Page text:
Introduction: Historical Development of Global Seismology. The Topics of Global Seismology. Elasticity: Strain. Stress. Equation of Motion. Wave Equations: P and S Waves. Body Waves and Ray Theory:The Eikonal Equation and Ray Geometry. Travel Times in a Layered Earth. Travel-Time Curves in a Continuous Media. Travel Times in a Spherical Earth. Wave Amplitude, Energy, and Geometric Spreading. Partitioning of Seismic Energy at a Boundary. Attenuation and Scattering. Surface Waves and Free Oscillations: Free-Surface Interactions. Rayleigh Waves. Love Waves. Dispersion. Tsunamis. Free Oscillations. Attenuation of Surface Waves and Free Oscillations. Seismometry: Inertial Pendulum Systems.Earth Noise. Electromagnetic Instruments and Early Global Networks. Force-Feedback Instruments and Digital Global Networks. Seismic Arrays and Regional Networks. Seismogram Interpretation: Nomenclature. Travel-Time Curves. Locating Earthquakes. Generalized Inverse. Determination of Earth Structure: Earth Structure Inversions. Earth Structure. Seismic Sources: Faulting Sources. Equivalent Body Forces. Elastostatics. Elastodynamics. The Seismic Moment Tensor. Determination of Faulting Orientation. Earthquake Kinematics and Dynamics: The 1-D Haskell Source. The Source Spectrum. Stress Drop, Particle Velocity, and Rupture Velocity. Magnitude Scales. Seismic Energy and Magnitude. Aftershocks and Fault Area. Scaling and Earthquake Self-Similarity. Earthquake Statistics. Seismic Waveform Modeling: Body Waveform Modeling: The Finite Fault. Surface-Wave Modeling for the Seismic Source. The Source Time Function and Fault Slip. Complex Earthquakes. Very Broadband Seismic Source Models.Seismotectonics: Divergent Boundaries. Transcurrent Boundaries. Convergent Boundaries. Intraplate Earthquakes. The Earthquake Cycle. Earthquake Prediction. Subject Index.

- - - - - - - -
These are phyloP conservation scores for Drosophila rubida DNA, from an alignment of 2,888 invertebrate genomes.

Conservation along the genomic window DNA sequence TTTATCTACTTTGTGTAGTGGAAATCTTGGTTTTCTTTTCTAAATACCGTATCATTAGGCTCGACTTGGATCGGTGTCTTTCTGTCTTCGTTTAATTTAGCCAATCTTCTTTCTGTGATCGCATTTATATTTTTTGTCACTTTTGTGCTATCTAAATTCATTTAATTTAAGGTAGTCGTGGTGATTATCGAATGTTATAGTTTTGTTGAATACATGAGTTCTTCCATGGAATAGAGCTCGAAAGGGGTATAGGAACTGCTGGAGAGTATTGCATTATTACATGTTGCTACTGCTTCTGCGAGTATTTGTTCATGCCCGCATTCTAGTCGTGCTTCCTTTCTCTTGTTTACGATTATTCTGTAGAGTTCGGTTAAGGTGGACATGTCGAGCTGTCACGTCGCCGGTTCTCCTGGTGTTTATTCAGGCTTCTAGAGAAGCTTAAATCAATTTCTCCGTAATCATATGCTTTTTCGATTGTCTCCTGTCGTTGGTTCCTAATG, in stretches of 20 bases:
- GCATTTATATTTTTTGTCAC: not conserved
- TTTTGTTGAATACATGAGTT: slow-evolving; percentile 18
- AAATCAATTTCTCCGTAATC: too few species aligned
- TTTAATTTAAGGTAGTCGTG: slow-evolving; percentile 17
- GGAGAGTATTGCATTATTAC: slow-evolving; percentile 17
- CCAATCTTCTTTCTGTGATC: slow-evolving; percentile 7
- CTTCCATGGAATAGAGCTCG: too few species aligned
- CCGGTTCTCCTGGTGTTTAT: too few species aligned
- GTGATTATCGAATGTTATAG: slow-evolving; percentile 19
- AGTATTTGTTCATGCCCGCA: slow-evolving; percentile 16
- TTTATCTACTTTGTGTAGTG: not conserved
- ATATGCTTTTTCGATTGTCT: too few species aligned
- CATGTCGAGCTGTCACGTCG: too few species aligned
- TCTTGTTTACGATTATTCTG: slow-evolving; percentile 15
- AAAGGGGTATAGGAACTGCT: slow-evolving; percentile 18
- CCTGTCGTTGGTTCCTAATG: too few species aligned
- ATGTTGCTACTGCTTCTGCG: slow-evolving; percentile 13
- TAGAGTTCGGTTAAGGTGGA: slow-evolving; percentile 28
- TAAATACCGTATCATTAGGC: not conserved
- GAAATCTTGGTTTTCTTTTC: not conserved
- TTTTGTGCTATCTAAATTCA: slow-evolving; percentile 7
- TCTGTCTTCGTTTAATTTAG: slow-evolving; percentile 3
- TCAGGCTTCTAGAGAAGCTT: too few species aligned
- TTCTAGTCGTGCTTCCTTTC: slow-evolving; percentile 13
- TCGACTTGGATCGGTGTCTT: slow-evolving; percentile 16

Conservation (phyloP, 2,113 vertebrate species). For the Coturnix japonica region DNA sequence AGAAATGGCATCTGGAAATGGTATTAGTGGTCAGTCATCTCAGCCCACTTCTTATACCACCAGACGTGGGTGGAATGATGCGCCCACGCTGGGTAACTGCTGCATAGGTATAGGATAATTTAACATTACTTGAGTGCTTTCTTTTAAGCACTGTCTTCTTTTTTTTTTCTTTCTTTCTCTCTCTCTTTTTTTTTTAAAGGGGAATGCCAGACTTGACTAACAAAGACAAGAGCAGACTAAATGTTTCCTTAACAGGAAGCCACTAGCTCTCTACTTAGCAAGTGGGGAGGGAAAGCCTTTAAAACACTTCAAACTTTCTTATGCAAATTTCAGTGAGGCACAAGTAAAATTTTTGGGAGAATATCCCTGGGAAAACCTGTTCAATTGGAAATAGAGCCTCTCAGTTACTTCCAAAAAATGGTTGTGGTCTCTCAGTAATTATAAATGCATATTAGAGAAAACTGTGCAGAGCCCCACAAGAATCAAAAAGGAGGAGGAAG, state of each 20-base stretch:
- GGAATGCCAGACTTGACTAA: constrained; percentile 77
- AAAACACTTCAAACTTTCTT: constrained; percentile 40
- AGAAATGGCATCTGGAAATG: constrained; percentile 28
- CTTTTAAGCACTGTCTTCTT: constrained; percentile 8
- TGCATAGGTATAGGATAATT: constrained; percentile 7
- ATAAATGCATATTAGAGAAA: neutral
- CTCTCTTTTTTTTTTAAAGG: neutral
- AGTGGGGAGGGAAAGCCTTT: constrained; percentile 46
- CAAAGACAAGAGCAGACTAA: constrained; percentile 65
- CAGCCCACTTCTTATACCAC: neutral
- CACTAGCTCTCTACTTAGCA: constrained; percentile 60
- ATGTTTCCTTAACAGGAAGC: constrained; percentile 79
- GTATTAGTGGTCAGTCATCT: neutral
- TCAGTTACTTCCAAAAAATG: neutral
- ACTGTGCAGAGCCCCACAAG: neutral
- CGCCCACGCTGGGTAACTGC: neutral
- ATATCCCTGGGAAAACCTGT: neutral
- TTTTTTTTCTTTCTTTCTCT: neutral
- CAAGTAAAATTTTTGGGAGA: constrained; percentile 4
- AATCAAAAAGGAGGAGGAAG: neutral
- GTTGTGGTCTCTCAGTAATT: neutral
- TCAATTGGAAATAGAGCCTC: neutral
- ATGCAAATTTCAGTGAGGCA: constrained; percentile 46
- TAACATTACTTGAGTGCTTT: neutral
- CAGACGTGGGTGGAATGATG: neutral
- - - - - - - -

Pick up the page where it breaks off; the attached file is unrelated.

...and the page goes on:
Intended as an introduction to the field, Modern Global Seismology is a complete, self-contained primer on seismology. It features extensive coverage of all related aspects, from observational data through prediction, emphasizing the fundamental theories and physics governing seismic waves--both natural and anthropogenic. Based on thoroughly class-tested material, the text provides a unique perspective on the earths large-scale internal structure and dynamic processes, particularly earthquake sources, and on the application of theory to the dynamic processes of the earths upper skin.
Authored by two experts in the field of geophysics. this insightful text is designed for the first-year graduate course in seismology. Exploration seismologists will also find it an invaluable resource on topics such as elastic-wave propagation, seismicinstrumentation, and seismogram analysis useful in interpreting their high-resolution images of structure for oil and mineral resource exploration.
- More than 400 illustrations, many from recent research articles, help readers visualize mathematical relationships
- 49 Boxed Features explain advanced topics
- Provides readers with the most in-depth presentation of earthquake physics available
- Contains incisive treatments of seismic waves, waveform evaluation and modeling, and seismotectonics
- Provides quantitative treatment of earthquake source mechanics
- Contains numerous examples of modern broadband seismic recordings
- Fully covers current seismic instruments and networks
- Demonstrates modern waveform inversion methods
- Includes extensive references for further reading
Upper-division undergraduate and first-year graduate students in earth science, geophysics and geology; seismology, and applied mathematics/mechanics; professionals in related fields wanting an introduction to global seismology; libraries; and institutions
- No. of pages:
- © Academic Press 1995
- 1st May 1995
- Academic Press
- eBook ISBN:
- Hardcover ISBN:
"...this is an important new book that will become a standard for introductory seismology courses taught by many universities. I am already using it this semester and am getting positive feedback from my students. I also would recommend it to a range of geophysicists who wanted to educate themselves further on the fundamentals of seismology." --Gary L. Pavlis, Department of Geological Sciences, Indiana University
University of Santa Cruz, CA
University of Arizona